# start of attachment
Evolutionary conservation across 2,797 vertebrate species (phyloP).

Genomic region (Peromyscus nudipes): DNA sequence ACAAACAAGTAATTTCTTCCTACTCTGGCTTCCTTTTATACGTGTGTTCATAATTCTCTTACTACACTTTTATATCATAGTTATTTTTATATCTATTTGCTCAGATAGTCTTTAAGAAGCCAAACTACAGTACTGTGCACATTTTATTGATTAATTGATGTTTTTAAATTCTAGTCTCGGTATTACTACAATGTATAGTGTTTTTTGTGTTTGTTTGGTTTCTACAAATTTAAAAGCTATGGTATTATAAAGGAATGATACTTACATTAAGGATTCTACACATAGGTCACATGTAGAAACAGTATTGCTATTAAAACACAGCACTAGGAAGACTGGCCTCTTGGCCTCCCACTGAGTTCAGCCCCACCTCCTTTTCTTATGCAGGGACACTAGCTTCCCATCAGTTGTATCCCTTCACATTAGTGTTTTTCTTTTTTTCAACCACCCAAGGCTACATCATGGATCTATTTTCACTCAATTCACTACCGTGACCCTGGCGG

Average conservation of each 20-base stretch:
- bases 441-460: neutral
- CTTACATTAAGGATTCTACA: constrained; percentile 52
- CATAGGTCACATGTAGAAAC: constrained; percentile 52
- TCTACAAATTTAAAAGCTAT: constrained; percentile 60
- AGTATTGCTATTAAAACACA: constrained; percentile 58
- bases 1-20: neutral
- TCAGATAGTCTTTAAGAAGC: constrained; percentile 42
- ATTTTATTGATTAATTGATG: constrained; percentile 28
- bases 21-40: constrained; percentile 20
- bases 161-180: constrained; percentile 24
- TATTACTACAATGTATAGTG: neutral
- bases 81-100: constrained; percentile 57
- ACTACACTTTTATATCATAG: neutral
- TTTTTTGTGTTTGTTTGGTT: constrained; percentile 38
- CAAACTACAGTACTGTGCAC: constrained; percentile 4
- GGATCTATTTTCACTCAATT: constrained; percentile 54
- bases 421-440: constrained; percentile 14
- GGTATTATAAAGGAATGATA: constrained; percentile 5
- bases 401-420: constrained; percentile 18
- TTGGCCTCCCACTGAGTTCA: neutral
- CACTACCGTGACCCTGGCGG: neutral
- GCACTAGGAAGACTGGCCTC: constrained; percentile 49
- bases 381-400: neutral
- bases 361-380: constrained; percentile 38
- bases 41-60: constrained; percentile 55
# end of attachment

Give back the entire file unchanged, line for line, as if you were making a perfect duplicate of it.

Evolutionary conservation across 2,797 vertebrate species (phyloP).

Genomic region (Peromyscus nudipes): DNA sequence ACAAACAAGTAATTTCTTCCTACTCTGGCTTCCTTTTATACGTGTGTTCATAATTCTCTTACTACACTTTTATATCATAGTTATTTTTATATCTATTTGCTCAGATAGTCTTTAAGAAGCCAAACTACAGTACTGTGCACATTTTATTGATTAATTGATGTTTTTAAATTCTAGTCTCGGTATTACTACAATGTATAGTGTTTTTTGTGTTTGTTTGGTTTCTACAAATTTAAAAGCTATGGTATTATAAAGGAATGATACTTACATTAAGGATTCTACACATAGGTCACATGTAGAAACAGTATTGCTATTAAAACACAGCACTAGGAAGACTGGCCTCTTGGCCTCCCACTGAGTTCAGCCCCACCTCCTTTTCTTATGCAGGGACACTAGCTTCCCATCAGTTGTATCCCTTCACATTAGTGTTTTTCTTTTTTTCAACCACCCAAGGCTACATCATGGATCTATTTTCACTCAATTCACTACCGTGACCCTGGCGG

Average conservation of each 20-base stretch:
- bases 441-460: neutral
- CTTACATTAAGGATTCTACA: constrained; percentile 52
- CATAGGTCACATGTAGAAAC: constrained; percentile 52
- TCTACAAATTTAAAAGCTAT: constrained; percentile 60
- AGTATTGCTATTAAAACACA: constrained; percentile 58
- bases 1-20: neutral
- TCAGATAGTCTTTAAGAAGC: constrained; percentile 42
- ATTTTATTGATTAATTGATG: constrained; percentile 28
- bases 21-40: constrained; percentile 20
- bases 161-180: constrained; percentile 24
- TATTACTACAATGTATAGTG: neutral
- bases 81-100: constrained; percentile 57
- ACTACACTTTTATATCATAG: neutral
- TTTTTTGTGTTTGTTTGGTT: constrained; percentile 38
- CAAACTACAGTACTGTGCAC: constrained; percentile 4
- GGATCTATTTTCACTCAATT: constrained; percentile 54
- bases 421-440: constrained; percentile 14
- GGTATTATAAAGGAATGATA: constrained; percentile 5
- bases 401-420: constrained; percentile 18
- TTGGCCTCCCACTGAGTTCA: neutral
- CACTACCGTGACCCTGGCGG: neutral
- GCACTAGGAAGACTGGCCTC: constrained; percentile 49
- bases 381-400: neutral
- bases 361-380: constrained; percentile 38
- bases 41-60: constrained; percentile 55